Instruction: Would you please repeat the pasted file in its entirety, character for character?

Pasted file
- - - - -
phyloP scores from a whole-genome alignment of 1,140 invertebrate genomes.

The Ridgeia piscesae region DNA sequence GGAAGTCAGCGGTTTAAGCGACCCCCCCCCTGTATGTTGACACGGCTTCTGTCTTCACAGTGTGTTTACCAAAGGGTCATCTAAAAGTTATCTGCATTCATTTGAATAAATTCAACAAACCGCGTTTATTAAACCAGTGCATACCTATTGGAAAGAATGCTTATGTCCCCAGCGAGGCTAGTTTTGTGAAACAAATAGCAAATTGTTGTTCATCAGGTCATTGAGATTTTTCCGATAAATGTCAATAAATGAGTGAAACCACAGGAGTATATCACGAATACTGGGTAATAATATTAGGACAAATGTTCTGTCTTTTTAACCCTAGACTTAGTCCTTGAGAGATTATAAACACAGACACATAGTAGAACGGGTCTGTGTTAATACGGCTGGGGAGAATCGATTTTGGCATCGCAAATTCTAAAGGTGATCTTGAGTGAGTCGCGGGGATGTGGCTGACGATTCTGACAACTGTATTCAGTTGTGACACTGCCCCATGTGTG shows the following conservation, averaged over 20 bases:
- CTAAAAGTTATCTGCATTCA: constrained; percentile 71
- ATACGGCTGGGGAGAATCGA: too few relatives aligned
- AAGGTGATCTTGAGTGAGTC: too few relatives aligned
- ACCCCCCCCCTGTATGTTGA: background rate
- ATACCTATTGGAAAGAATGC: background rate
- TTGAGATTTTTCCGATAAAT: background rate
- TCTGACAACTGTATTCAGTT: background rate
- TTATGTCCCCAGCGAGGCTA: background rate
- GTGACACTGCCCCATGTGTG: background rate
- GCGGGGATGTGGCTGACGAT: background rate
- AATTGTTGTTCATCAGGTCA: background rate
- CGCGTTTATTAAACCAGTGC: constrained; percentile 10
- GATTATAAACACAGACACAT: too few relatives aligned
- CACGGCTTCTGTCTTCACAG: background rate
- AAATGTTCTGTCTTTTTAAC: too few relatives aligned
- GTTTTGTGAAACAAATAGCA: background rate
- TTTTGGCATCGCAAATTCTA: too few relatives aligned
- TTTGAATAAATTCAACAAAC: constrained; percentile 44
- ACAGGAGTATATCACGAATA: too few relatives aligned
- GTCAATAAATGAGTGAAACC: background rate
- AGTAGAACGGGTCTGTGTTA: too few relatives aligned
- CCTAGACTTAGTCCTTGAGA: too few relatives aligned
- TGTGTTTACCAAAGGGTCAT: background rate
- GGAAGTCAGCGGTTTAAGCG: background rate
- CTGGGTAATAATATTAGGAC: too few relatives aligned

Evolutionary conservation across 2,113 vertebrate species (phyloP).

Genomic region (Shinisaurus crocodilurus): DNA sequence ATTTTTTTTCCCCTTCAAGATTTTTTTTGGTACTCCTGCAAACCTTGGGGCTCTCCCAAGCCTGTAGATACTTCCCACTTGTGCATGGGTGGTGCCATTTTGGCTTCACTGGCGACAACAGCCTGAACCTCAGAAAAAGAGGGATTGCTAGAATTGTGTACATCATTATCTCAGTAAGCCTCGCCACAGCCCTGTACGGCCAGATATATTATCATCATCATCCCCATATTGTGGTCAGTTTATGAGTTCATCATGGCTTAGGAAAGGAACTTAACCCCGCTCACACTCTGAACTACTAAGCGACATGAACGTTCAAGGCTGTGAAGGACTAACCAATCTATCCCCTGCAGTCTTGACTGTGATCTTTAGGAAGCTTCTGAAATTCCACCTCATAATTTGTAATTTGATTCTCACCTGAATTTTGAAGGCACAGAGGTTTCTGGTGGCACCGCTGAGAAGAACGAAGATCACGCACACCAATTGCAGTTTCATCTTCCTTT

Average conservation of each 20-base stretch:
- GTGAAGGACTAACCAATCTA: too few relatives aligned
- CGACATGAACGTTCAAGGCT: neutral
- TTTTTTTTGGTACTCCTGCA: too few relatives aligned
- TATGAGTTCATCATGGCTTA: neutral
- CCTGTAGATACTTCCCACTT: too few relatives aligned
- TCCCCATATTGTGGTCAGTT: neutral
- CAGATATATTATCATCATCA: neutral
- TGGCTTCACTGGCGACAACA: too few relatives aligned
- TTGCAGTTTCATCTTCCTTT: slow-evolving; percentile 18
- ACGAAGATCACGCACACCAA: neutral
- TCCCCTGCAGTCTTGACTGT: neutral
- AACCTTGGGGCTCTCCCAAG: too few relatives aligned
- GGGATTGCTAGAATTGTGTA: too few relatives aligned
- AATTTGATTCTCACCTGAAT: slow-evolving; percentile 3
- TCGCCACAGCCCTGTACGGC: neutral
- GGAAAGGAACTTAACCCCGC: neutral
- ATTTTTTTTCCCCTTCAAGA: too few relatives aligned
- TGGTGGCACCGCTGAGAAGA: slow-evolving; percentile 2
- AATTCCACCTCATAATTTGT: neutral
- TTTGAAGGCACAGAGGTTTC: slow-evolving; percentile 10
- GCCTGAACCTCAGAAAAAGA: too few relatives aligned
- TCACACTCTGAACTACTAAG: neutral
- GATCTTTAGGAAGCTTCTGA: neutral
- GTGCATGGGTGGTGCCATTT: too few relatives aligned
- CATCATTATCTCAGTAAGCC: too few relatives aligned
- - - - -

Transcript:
phyloP scores from a whole-genome alignment of 1,140 invertebrate genomes.

The Ridgeia piscesae region DNA sequence GGAAGTCAGCGGTTTAAGCGACCCCCCCCCTGTATGTTGACACGGCTTCTGTCTTCACAGTGTGTTTACCAAAGGGTCATCTAAAAGTTATCTGCATTCATTTGAATAAATTCAACAAACCGCGTTTATTAAACCAGTGCATACCTATTGGAAAGAATGCTTATGTCCCCAGCGAGGCTAGTTTTGTGAAACAAATAGCAAATTGTTGTTCATCAGGTCATTGAGATTTTTCCGATAAATGTCAATAAATGAGTGAAACCACAGGAGTATATCACGAATACTGGGTAATAATATTAGGACAAATGTTCTGTCTTTTTAACCCTAGACTTAGTCCTTGAGAGATTATAAACACAGACACATAGTAGAACGGGTCTGTGTTAATACGGCTGGGGAGAATCGATTTTGGCATCGCAAATTCTAAAGGTGATCTTGAGTGAGTCGCGGGGATGTGGCTGACGATTCTGACAACTGTATTCAGTTGTGACACTGCCCCATGTGTG shows the following conservation, averaged over 20 bases:
- CTAAAAGTTATCTGCATTCA: constrained; percentile 71
- ATACGGCTGGGGAGAATCGA: too few relatives aligned
- AAGGTGATCTTGAGTGAGTC: too few relatives aligned
- ACCCCCCCCCTGTATGTTGA: background rate
- ATACCTATTGGAAAGAATGC: background rate
- TTGAGATTTTTCCGATAAAT: background rate
- TCTGACAACTGTATTCAGTT: background rate
- TTATGTCCCCAGCGAGGCTA: background rate
- GTGACACTGCCCCATGTGTG: background rate
- GCGGGGATGTGGCTGACGAT: background rate
- AATTGTTGTTCATCAGGTCA: background rate
- CGCGTTTATTAAACCAGTGC: constrained; percentile 10
- GATTATAAACACAGACACAT: too few relatives aligned
- CACGGCTTCTGTCTTCACAG: background rate
- AAATGTTCTGTCTTTTTAAC: too few relatives aligned
- GTTTTGTGAAACAAATAGCA: background rate
- TTTTGGCATCGCAAATTCTA: too few relatives aligned
- TTTGAATAAATTCAACAAAC: constrained; percentile 44
- ACAGGAGTATATCACGAATA: too few relatives aligned
- GTCAATAAATGAGTGAAACC: background rate
- AGTAGAACGGGTCTGTGTTA: too few relatives aligned
- CCTAGACTTAGTCCTTGAGA: too few relatives aligned
- TGTGTTTACCAAAGGGTCAT: background rate
- GGAAGTCAGCGGTTTAAGCG: background rate
- CTGGGTAATAATATTAGGAC: too few relatives aligned

Evolutionary conservation across 2,113 vertebrate species (phyloP).

Genomic region (Shinisaurus crocodilurus): DNA sequence ATTTTTTTTCCCCTTCAAGATTTTTTTTGGTACTCCTGCAAACCTTGGGGCTCTCCCAAGCCTGTAGATACTTCCCACTTGTGCATGGGTGGTGCCATTTTGGCTTCACTGGCGACAACAGCCTGAACCTCAGAAAAAGAGGGATTGCTAGAATTGTGTACATCATTATCTCAGTAAGCCTCGCCACAGCCCTGTACGGCCAGATATATTATCATCATCATCCCCATATTGTGGTCAGTTTATGAGTTCATCATGGCTTAGGAAAGGAACTTAACCCCGCTCACACTCTGAACTACTAAGCGACATGAACGTTCAAGGCTGTGAAGGACTAACCAATCTATCCCCTGCAGTCTTGACTGTGATCTTTAGGAAGCTTCTGAAATTCCACCTCATAATTTGTAATTTGATTCTCACCTGAATTTTGAAGGCACAGAGGTTTCTGGTGGCACCGCTGAGAAGAACGAAGATCACGCACACCAATTGCAGTTTCATCTTCCTTT

Average conservation of each 20-base stretch:
- GTGAAGGACTAACCAATCTA: too few relatives aligned
- CGACATGAACGTTCAAGGCT: neutral
- TTTTTTTTGGTACTCCTGCA: too few relatives aligned
- TATGAGTTCATCATGGCTTA: neutral
- CCTGTAGATACTTCCCACTT: too few relatives aligned
- TCCCCATATTGTGGTCAGTT: neutral
- CAGATATATTATCATCATCA: neutral
- TGGCTTCACTGGCGACAACA: too few relatives aligned
- TTGCAGTTTCATCTTCCTTT: slow-evolving; percentile 18
- ACGAAGATCACGCACACCAA: neutral
- TCCCCTGCAGTCTTGACTGT: neutral
- AACCTTGGGGCTCTCCCAAG: too few relatives aligned
- GGGATTGCTAGAATTGTGTA: too few relatives aligned
- AATTTGATTCTCACCTGAAT: slow-evolving; percentile 3
- TCGCCACAGCCCTGTACGGC: neutral
- GGAAAGGAACTTAACCCCGC: neutral
- ATTTTTTTTCCCCTTCAAGA: too few relatives aligned
- TGGTGGCACCGCTGAGAAGA: slow-evolving; percentile 2
- AATTCCACCTCATAATTTGT: neutral
- TTTGAAGGCACAGAGGTTTC: slow-evolving; percentile 10
- GCCTGAACCTCAGAAAAAGA: too few relatives aligned
- TCACACTCTGAACTACTAAG: neutral
- GATCTTTAGGAAGCTTCTGA: neutral
- GTGCATGGGTGGTGCCATTT: too few relatives aligned
- CATCATTATCTCAGTAAGCC: too few relatives aligned